A fallen feather

How often do we find a fallen feather on the ground and we take it for granted? We tend to forget the miracles that occur around us daily, flight being one such grand miracle of life, enabled by a little thing like this.

The birds we seldom notice, unless they muck up our freshly washed cars, are able to do something no human being has been able to do so far, without the aid of an engineered mechanism. They’re able to take flight, freely, and soar high above the ground, surveying all they can see, while humans are stuck on the ground.

These seemingly simple feathers are what make it happen (in part). Except they’re not so simple. When you look at them under a microscope, you begin to see all sorts of mechanisms that help interlock each fiber (or barbule) together. They’re rightly called some of “the most complex integumentary appendages found in vertebrates” (see this for more).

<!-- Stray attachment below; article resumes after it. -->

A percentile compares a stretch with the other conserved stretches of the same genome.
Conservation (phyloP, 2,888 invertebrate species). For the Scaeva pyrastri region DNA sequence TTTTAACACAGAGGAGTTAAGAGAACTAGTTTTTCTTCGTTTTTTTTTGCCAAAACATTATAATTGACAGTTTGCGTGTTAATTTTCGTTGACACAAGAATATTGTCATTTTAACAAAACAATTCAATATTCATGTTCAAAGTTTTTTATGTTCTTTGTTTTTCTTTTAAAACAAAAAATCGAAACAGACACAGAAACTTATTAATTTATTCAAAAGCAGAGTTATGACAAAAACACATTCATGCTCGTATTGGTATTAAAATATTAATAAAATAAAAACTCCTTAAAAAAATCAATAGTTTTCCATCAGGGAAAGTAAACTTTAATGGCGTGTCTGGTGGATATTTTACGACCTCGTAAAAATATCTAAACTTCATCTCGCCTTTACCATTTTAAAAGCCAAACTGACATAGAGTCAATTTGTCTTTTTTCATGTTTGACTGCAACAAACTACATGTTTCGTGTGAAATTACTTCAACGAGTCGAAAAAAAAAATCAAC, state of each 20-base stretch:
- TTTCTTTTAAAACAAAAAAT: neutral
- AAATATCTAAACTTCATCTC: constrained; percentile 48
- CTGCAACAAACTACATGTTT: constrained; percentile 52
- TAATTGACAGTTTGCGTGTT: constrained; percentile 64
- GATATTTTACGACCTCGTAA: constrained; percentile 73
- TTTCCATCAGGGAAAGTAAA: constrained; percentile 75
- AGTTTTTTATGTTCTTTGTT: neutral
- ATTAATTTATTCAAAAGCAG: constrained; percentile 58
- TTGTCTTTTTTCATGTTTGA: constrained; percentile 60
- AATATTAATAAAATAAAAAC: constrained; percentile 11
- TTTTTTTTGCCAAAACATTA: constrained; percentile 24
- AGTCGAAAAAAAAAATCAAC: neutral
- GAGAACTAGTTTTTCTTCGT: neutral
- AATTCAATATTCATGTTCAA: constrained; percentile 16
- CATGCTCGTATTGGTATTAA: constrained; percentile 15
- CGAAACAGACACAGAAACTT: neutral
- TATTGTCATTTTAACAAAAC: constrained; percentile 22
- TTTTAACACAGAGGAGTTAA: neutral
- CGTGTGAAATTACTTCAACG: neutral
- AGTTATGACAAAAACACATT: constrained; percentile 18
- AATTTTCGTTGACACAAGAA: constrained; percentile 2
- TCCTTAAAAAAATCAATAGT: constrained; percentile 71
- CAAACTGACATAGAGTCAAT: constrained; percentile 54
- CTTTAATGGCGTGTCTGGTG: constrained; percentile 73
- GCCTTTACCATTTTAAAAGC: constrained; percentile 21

For quite a lot of our history, feathers were used as writing instruments, as stuffing for pillows and quilts, as decoration on clothing, in artwork and if legend is to be thought true, in the artificial wings constructed by Daedalus. So I think it befitting that we take a moment to admire the beautiful design of this instrument of flight.